The Purge Election Year - This Movie Trump Rocks
Dir: James DeMonaco
Starring Frank Grillo, Elizabeth Mitchell, Mykelti Williams, Kyle Secor
We here at lastword like us a bit of Purge. The movies mind, not the actual event. Of all the ridiculously successful money-making products churned out by the Blumhouse over recent years, The Purge series is both the smartest and, in its own not too unreasonable future vision way, the scariest, (Plus, they’re the best films Michael Bay has leant his name to in a long time.)
It’s rare to see a mainstream American horror movie present itself with a satirical edge as it examines the future world of the haves and have-nots. It’s rarer still to see a new franchise switch its game up between instalments as Purge 1 & 2 did, moving from home invasion terror to out in the streets anarchy.
This third time around is more a sequel to number 2 than a break with what went before. It does add the level of high-end political assassination to the mix, but it’s not the progressive break we’ve seen previously. Its satirical edge might be slightly blunted as a result, and it’s also fair to say that it at times lacks the sheer absurdity that would occasionally illicit righteous laughter amongst the abject horror in its predecessors.
But it is still one of the better horror movies of the year and a worthy – if lesser – follow up to its two bigger siblings. Grillo returns here, a little wiser, and a little more Grillo-d (which is a good thing), now looking after a Presidential candidate whose platform is to affect the end of the purge. Needless to say, on this particular night of the year, she is anything but popular.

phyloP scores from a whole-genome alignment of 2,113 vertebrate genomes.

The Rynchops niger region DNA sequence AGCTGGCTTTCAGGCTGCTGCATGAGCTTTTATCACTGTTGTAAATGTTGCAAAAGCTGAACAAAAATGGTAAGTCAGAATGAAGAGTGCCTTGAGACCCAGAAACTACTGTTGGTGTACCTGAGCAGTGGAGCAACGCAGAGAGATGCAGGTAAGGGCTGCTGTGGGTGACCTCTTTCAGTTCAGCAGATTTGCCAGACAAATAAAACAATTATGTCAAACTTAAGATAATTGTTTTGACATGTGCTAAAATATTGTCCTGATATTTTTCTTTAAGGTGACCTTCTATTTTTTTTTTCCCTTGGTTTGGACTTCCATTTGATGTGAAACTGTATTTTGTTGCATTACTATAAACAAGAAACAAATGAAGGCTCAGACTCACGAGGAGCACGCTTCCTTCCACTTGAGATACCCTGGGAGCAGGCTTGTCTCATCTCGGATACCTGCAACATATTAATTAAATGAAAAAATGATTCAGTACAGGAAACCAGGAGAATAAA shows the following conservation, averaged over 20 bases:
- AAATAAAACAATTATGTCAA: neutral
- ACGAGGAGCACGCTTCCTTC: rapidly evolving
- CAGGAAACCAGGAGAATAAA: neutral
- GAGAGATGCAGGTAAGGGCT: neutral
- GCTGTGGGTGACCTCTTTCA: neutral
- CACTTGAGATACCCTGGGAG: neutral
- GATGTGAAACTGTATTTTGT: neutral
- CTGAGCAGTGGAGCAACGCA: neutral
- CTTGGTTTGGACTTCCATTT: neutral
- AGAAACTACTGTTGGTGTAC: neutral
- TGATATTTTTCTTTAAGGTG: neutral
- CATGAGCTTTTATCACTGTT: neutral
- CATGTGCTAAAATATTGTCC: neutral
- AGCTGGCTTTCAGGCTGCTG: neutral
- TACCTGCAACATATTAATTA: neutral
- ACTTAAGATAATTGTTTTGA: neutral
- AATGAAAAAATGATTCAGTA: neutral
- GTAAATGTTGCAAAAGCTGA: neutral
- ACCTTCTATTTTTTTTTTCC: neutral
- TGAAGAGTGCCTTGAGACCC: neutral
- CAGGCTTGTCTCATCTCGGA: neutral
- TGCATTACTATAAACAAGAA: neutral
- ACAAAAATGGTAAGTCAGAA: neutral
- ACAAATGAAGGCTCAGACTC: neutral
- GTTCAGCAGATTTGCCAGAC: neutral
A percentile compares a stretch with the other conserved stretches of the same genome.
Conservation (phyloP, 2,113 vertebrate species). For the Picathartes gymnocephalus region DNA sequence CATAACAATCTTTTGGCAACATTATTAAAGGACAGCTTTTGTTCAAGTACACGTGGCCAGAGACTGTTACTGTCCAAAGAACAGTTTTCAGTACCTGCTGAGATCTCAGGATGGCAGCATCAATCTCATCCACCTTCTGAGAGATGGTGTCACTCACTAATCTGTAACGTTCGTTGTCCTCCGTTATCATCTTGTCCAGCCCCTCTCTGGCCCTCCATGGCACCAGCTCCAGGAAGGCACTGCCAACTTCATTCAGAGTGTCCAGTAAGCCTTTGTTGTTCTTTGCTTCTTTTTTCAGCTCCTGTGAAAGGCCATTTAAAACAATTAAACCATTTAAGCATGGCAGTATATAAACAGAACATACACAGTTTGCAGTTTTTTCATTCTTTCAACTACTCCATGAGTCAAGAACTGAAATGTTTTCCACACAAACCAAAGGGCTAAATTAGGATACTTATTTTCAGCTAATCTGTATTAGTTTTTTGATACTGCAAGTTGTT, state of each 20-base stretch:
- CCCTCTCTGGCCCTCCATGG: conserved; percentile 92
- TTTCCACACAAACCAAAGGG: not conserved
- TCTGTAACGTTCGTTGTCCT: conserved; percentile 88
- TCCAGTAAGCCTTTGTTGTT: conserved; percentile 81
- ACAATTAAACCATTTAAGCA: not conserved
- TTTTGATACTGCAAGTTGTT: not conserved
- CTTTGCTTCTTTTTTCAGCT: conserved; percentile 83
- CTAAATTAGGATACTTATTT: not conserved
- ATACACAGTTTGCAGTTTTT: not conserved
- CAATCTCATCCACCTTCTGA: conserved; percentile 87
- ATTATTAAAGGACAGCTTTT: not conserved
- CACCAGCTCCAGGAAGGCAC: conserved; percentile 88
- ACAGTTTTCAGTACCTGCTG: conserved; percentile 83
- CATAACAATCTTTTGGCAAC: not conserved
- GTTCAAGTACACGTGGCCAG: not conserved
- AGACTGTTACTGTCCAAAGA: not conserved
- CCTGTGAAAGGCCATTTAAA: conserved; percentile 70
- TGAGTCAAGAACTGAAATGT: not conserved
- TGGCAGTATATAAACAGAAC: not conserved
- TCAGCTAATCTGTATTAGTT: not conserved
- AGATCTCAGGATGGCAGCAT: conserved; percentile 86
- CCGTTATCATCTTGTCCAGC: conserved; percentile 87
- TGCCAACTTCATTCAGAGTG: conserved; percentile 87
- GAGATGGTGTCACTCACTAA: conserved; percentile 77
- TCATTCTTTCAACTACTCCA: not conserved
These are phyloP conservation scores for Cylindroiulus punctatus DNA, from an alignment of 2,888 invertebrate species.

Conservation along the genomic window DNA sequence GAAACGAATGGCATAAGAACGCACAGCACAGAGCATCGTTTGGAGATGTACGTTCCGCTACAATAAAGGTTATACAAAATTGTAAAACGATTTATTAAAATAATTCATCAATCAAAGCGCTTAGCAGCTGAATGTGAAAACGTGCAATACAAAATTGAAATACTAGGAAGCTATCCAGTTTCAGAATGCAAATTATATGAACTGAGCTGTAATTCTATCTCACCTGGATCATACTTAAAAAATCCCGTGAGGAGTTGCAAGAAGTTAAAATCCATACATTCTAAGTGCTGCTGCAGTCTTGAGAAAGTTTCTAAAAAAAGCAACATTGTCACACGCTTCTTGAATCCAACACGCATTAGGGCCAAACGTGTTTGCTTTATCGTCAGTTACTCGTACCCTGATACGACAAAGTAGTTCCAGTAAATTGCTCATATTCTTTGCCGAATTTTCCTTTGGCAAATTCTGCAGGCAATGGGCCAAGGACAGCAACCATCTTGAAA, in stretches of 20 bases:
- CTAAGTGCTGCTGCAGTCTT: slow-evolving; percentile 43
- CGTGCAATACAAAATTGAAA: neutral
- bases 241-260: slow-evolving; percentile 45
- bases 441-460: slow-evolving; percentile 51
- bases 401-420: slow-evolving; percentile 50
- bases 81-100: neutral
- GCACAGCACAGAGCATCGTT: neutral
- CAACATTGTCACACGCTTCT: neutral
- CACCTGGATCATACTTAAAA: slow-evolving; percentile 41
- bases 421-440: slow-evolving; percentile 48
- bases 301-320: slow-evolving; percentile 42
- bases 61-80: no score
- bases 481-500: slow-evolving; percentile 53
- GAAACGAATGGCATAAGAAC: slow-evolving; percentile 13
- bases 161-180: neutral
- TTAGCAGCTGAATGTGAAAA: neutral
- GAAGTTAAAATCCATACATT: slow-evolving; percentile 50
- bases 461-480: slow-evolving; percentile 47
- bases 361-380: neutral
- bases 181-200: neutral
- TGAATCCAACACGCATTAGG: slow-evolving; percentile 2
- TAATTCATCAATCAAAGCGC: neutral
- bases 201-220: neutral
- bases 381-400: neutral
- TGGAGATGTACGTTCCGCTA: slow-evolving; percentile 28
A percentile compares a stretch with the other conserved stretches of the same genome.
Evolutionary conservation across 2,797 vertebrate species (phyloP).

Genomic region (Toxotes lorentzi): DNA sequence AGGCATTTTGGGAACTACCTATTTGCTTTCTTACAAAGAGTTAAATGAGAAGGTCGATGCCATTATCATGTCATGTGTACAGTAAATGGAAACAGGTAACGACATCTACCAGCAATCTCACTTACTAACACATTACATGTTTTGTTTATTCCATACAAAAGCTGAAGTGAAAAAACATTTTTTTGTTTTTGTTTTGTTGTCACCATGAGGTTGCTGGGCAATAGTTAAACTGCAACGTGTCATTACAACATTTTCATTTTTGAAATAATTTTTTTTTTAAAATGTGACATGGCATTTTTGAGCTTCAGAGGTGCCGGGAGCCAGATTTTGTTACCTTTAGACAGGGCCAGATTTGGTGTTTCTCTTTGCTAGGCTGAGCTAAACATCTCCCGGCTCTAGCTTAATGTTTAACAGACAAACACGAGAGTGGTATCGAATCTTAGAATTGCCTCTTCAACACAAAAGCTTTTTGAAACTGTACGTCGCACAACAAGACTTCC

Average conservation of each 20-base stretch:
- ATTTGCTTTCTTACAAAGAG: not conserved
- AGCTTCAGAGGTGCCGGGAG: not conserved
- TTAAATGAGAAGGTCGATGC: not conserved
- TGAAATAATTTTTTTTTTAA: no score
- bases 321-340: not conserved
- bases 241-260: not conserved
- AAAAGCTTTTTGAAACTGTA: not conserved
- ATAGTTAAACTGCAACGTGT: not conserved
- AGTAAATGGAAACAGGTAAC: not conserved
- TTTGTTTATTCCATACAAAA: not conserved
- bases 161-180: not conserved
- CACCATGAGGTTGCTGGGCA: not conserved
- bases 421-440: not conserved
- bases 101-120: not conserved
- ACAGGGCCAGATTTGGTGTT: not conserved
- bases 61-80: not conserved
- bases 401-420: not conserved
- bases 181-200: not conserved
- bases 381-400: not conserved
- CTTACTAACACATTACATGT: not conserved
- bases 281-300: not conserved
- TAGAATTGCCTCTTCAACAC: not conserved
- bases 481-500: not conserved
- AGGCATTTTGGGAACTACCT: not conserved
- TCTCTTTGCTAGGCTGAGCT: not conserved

What works about The Purge is the possibility of it not being so far-fetched. It’s good at understanding the balance of human nature, and its desires, versus the nurture of what we hold to under the banner of ‘civilisation.’ It is the perfect horror movie for the Trump generation. And who knows, after the man’s elected, he’s likely to come up with something similar and deny he ever watched these movies.
The imagery is still brilliantly nightmarish (although a little under-used here), it retains some of its edge, and its satire is as relevant – even if it is playing second fiddle to a more standard action movie this time round. But this is still a strong, small, but very effective piece of reality-skewering horror.
(Nice to see Homicide’s Kyle Secor back on screen as well.)
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